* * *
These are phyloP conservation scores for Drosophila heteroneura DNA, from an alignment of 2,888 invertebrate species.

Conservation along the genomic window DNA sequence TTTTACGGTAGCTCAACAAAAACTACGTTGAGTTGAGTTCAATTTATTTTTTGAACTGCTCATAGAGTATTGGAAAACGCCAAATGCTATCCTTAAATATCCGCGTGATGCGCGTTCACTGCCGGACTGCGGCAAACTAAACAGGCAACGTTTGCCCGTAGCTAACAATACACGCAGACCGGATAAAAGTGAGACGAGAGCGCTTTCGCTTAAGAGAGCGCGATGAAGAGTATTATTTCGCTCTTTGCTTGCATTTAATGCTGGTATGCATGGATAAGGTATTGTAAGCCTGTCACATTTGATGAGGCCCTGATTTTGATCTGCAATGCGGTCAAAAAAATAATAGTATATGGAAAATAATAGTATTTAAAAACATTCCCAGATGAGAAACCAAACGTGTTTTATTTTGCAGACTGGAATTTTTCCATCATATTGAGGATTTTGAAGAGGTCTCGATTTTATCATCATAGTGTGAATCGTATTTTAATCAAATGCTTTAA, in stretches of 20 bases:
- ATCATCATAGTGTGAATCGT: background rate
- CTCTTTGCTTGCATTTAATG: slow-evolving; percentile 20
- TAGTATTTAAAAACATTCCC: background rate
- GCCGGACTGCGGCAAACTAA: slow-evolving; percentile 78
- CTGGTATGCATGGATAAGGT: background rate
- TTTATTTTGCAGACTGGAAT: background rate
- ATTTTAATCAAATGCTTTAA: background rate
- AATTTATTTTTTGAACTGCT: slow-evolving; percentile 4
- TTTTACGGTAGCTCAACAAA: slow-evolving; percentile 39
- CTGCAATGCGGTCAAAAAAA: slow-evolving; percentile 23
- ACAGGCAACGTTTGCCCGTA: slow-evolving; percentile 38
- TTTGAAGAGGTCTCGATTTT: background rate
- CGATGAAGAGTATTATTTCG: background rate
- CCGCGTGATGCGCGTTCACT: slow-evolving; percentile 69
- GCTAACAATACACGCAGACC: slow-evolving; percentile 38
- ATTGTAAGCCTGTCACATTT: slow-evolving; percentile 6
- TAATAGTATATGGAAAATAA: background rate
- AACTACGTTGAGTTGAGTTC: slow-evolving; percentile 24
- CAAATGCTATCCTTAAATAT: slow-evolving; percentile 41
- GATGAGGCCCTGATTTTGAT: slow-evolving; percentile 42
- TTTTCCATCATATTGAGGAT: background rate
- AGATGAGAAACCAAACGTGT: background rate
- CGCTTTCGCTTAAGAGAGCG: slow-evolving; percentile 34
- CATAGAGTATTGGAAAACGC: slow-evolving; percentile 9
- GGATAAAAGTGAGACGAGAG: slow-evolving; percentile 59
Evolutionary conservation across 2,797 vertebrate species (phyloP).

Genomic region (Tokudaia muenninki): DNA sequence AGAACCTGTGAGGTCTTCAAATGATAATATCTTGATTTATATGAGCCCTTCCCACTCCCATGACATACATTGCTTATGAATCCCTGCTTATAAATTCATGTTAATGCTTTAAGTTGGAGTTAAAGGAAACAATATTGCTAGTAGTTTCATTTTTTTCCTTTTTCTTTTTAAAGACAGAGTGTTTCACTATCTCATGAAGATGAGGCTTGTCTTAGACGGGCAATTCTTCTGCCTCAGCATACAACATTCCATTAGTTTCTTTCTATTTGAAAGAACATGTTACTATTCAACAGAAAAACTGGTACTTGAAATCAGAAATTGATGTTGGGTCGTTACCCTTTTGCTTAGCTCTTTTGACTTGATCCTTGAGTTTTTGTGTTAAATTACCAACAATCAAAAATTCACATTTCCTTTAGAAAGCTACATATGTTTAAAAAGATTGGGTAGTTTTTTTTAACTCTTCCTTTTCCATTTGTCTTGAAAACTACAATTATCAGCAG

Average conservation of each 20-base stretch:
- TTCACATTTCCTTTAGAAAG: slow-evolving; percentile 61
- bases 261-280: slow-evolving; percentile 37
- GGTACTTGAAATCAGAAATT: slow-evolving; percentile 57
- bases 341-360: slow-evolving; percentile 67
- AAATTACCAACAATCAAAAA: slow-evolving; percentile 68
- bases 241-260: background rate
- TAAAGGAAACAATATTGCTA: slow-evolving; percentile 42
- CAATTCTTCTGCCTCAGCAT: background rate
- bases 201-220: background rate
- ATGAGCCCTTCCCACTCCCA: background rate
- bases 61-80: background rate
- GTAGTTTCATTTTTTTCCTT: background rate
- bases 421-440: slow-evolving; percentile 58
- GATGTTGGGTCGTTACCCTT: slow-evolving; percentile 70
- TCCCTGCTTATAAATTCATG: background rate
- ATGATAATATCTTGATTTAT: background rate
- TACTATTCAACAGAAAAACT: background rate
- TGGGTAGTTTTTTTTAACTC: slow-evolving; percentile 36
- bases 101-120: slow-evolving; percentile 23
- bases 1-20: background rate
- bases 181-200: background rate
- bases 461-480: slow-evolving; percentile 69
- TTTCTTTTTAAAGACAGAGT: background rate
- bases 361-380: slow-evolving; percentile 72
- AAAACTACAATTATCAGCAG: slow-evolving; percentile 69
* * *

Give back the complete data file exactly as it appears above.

These are phyloP conservation scores for Drosophila heteroneura DNA, from an alignment of 2,888 invertebrate species.

Conservation along the genomic window DNA sequence TTTTACGGTAGCTCAACAAAAACTACGTTGAGTTGAGTTCAATTTATTTTTTGAACTGCTCATAGAGTATTGGAAAACGCCAAATGCTATCCTTAAATATCCGCGTGATGCGCGTTCACTGCCGGACTGCGGCAAACTAAACAGGCAACGTTTGCCCGTAGCTAACAATACACGCAGACCGGATAAAAGTGAGACGAGAGCGCTTTCGCTTAAGAGAGCGCGATGAAGAGTATTATTTCGCTCTTTGCTTGCATTTAATGCTGGTATGCATGGATAAGGTATTGTAAGCCTGTCACATTTGATGAGGCCCTGATTTTGATCTGCAATGCGGTCAAAAAAATAATAGTATATGGAAAATAATAGTATTTAAAAACATTCCCAGATGAGAAACCAAACGTGTTTTATTTTGCAGACTGGAATTTTTCCATCATATTGAGGATTTTGAAGAGGTCTCGATTTTATCATCATAGTGTGAATCGTATTTTAATCAAATGCTTTAA, in stretches of 20 bases:
- ATCATCATAGTGTGAATCGT: background rate
- CTCTTTGCTTGCATTTAATG: slow-evolving; percentile 20
- TAGTATTTAAAAACATTCCC: background rate
- GCCGGACTGCGGCAAACTAA: slow-evolving; percentile 78
- CTGGTATGCATGGATAAGGT: background rate
- TTTATTTTGCAGACTGGAAT: background rate
- ATTTTAATCAAATGCTTTAA: background rate
- AATTTATTTTTTGAACTGCT: slow-evolving; percentile 4
- TTTTACGGTAGCTCAACAAA: slow-evolving; percentile 39
- CTGCAATGCGGTCAAAAAAA: slow-evolving; percentile 23
- ACAGGCAACGTTTGCCCGTA: slow-evolving; percentile 38
- TTTGAAGAGGTCTCGATTTT: background rate
- CGATGAAGAGTATTATTTCG: background rate
- CCGCGTGATGCGCGTTCACT: slow-evolving; percentile 69
- GCTAACAATACACGCAGACC: slow-evolving; percentile 38
- ATTGTAAGCCTGTCACATTT: slow-evolving; percentile 6
- TAATAGTATATGGAAAATAA: background rate
- AACTACGTTGAGTTGAGTTC: slow-evolving; percentile 24
- CAAATGCTATCCTTAAATAT: slow-evolving; percentile 41
- GATGAGGCCCTGATTTTGAT: slow-evolving; percentile 42
- TTTTCCATCATATTGAGGAT: background rate
- AGATGAGAAACCAAACGTGT: background rate
- CGCTTTCGCTTAAGAGAGCG: slow-evolving; percentile 34
- CATAGAGTATTGGAAAACGC: slow-evolving; percentile 9
- GGATAAAAGTGAGACGAGAG: slow-evolving; percentile 59
Evolutionary conservation across 2,797 vertebrate species (phyloP).

Genomic region (Tokudaia muenninki): DNA sequence AGAACCTGTGAGGTCTTCAAATGATAATATCTTGATTTATATGAGCCCTTCCCACTCCCATGACATACATTGCTTATGAATCCCTGCTTATAAATTCATGTTAATGCTTTAAGTTGGAGTTAAAGGAAACAATATTGCTAGTAGTTTCATTTTTTTCCTTTTTCTTTTTAAAGACAGAGTGTTTCACTATCTCATGAAGATGAGGCTTGTCTTAGACGGGCAATTCTTCTGCCTCAGCATACAACATTCCATTAGTTTCTTTCTATTTGAAAGAACATGTTACTATTCAACAGAAAAACTGGTACTTGAAATCAGAAATTGATGTTGGGTCGTTACCCTTTTGCTTAGCTCTTTTGACTTGATCCTTGAGTTTTTGTGTTAAATTACCAACAATCAAAAATTCACATTTCCTTTAGAAAGCTACATATGTTTAAAAAGATTGGGTAGTTTTTTTTAACTCTTCCTTTTCCATTTGTCTTGAAAACTACAATTATCAGCAG

Average conservation of each 20-base stretch:
- TTCACATTTCCTTTAGAAAG: slow-evolving; percentile 61
- bases 261-280: slow-evolving; percentile 37
- GGTACTTGAAATCAGAAATT: slow-evolving; percentile 57
- bases 341-360: slow-evolving; percentile 67
- AAATTACCAACAATCAAAAA: slow-evolving; percentile 68
- bases 241-260: background rate
- TAAAGGAAACAATATTGCTA: slow-evolving; percentile 42
- CAATTCTTCTGCCTCAGCAT: background rate
- bases 201-220: background rate
- ATGAGCCCTTCCCACTCCCA: background rate
- bases 61-80: background rate
- GTAGTTTCATTTTTTTCCTT: background rate
- bases 421-440: slow-evolving; percentile 58
- GATGTTGGGTCGTTACCCTT: slow-evolving; percentile 70
- TCCCTGCTTATAAATTCATG: background rate
- ATGATAATATCTTGATTTAT: background rate
- TACTATTCAACAGAAAAACT: background rate
- TGGGTAGTTTTTTTTAACTC: slow-evolving; percentile 36
- bases 101-120: slow-evolving; percentile 23
- bases 1-20: background rate
- bases 181-200: background rate
- bases 461-480: slow-evolving; percentile 69
- TTTCTTTTTAAAGACAGAGT: background rate
- bases 361-380: slow-evolving; percentile 72
- AAAACTACAATTATCAGCAG: slow-evolving; percentile 69